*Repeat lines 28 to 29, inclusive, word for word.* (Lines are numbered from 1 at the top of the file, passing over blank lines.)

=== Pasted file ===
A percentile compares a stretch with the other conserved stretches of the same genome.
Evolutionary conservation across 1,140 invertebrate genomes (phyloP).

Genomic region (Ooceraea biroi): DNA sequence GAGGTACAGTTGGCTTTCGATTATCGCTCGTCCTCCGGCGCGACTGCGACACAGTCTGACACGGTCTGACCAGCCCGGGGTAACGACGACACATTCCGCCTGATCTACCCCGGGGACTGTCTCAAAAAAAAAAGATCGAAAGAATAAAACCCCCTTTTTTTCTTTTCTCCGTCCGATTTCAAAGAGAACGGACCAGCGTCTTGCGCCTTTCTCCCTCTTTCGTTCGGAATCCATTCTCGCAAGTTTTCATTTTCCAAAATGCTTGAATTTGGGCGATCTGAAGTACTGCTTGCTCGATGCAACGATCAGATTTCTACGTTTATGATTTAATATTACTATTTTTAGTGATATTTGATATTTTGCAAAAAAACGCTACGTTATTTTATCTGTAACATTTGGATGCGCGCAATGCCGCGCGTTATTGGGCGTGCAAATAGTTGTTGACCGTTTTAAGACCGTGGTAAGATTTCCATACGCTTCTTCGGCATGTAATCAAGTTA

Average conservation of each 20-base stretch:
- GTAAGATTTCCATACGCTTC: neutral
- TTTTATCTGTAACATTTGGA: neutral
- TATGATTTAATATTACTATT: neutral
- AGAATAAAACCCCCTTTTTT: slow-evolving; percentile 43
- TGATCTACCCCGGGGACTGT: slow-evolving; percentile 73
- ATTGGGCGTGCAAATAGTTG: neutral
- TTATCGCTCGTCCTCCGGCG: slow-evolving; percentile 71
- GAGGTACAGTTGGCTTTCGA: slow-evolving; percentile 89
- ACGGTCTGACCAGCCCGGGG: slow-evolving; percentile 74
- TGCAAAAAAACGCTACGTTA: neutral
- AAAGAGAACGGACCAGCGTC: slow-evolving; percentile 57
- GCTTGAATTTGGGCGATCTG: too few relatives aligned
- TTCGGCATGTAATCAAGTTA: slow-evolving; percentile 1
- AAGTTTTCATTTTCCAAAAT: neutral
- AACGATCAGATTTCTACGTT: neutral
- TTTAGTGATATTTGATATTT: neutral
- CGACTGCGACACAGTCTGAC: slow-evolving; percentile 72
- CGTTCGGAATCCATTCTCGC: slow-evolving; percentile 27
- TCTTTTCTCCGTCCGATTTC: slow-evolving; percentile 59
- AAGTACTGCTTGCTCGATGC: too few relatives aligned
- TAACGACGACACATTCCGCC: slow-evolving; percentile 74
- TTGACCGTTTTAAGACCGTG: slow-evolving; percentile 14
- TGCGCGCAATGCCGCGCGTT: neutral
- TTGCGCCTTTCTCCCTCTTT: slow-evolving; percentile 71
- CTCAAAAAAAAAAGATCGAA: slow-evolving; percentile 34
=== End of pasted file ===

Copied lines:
- TTGCGCCTTTCTCCCTCTTT: slow-evolving; percentile 71
- CTCAAAAAAAAAAGATCGAA: slow-evolving; percentile 34